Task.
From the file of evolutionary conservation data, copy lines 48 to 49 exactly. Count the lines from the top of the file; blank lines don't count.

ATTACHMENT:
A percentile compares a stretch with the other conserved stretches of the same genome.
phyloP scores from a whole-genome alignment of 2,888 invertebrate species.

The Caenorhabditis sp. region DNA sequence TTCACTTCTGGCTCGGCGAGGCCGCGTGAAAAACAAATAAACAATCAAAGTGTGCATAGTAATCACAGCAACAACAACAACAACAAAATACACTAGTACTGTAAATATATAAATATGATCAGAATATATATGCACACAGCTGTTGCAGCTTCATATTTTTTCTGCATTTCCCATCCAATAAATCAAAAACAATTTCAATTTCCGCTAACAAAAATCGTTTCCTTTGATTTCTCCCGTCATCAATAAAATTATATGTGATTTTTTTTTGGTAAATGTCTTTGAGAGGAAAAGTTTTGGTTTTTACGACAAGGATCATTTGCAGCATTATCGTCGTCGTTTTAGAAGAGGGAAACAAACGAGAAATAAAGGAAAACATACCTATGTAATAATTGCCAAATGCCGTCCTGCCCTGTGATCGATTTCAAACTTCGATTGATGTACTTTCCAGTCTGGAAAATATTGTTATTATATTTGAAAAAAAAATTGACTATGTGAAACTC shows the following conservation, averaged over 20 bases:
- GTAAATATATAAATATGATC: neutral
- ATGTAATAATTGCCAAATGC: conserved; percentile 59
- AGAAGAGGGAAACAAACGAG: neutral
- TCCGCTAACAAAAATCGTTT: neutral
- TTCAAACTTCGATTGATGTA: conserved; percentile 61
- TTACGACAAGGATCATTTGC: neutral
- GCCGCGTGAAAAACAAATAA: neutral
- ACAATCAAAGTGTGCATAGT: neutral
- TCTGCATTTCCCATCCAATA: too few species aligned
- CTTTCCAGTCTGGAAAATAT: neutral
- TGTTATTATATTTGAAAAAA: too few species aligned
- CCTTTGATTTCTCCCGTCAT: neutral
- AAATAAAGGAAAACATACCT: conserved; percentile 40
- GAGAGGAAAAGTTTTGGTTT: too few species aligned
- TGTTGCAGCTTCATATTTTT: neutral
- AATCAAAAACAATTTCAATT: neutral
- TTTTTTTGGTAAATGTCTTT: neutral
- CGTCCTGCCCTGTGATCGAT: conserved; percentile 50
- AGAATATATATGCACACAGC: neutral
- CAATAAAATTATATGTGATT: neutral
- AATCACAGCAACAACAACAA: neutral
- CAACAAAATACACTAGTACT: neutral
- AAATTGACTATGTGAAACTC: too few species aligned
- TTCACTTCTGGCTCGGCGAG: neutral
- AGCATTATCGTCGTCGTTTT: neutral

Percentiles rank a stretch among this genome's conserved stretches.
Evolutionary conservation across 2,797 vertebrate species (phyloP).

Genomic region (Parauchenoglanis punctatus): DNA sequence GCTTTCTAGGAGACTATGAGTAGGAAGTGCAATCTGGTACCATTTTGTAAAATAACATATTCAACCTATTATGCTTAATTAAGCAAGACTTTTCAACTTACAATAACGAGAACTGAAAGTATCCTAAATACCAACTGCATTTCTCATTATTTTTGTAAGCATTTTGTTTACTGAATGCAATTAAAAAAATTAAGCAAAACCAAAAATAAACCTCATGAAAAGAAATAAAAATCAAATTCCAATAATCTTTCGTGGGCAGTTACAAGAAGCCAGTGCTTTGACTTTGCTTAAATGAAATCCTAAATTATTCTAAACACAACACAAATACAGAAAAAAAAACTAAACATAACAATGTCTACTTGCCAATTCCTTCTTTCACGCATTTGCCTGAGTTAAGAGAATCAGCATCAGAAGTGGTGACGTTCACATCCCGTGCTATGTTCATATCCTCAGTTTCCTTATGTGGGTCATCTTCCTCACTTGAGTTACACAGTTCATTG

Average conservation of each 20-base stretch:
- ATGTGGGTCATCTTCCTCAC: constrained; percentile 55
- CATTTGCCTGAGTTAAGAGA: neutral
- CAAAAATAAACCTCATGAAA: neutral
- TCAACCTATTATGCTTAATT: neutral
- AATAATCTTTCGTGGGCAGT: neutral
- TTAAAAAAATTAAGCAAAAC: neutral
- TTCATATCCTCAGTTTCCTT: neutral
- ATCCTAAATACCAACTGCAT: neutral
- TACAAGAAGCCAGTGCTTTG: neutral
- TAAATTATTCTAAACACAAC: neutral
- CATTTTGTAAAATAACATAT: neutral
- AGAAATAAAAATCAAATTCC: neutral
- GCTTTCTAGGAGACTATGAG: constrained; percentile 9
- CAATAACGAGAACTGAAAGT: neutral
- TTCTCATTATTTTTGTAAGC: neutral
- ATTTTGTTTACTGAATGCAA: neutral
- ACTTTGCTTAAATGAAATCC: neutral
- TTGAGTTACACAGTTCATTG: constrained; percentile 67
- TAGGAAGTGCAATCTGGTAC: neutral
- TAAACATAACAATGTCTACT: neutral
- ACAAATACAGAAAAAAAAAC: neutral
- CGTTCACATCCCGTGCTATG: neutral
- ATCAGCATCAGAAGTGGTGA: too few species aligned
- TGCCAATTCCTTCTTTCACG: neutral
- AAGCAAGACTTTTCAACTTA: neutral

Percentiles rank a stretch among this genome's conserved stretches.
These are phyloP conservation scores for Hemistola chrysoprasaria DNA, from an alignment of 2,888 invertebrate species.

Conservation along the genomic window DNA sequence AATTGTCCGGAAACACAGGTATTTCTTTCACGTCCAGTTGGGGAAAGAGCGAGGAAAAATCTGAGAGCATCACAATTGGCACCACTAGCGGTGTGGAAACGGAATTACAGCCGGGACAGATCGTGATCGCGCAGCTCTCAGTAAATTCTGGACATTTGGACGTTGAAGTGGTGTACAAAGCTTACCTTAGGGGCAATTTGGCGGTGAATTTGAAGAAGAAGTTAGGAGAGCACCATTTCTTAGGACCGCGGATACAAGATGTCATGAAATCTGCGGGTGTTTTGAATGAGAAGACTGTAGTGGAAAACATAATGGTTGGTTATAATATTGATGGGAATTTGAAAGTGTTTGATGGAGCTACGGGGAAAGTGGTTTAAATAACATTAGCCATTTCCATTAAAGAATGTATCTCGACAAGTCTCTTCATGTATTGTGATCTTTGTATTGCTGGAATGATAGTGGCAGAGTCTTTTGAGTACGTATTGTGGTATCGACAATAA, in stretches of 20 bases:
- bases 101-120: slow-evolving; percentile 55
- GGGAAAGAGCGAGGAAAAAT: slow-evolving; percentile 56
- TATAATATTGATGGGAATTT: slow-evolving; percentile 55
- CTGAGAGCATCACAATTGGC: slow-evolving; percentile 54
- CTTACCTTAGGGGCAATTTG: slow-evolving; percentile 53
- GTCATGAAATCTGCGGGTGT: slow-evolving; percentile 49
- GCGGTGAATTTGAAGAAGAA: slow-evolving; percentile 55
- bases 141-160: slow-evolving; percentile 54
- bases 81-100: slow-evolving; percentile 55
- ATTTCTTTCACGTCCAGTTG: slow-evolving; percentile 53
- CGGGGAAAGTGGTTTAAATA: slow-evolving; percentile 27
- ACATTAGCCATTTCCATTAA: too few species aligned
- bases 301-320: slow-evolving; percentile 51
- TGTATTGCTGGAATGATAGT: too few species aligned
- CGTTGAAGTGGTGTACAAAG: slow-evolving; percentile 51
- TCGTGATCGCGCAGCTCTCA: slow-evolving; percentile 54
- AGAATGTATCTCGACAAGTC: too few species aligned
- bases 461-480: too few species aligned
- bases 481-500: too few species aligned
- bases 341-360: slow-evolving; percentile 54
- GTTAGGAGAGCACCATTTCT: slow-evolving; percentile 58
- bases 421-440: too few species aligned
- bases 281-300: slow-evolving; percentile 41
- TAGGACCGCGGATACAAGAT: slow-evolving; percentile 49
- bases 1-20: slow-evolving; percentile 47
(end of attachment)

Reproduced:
- ATTTTGTTTACTGAATGCAA: neutral
- ACTTTGCTTAAATGAAATCC: neutral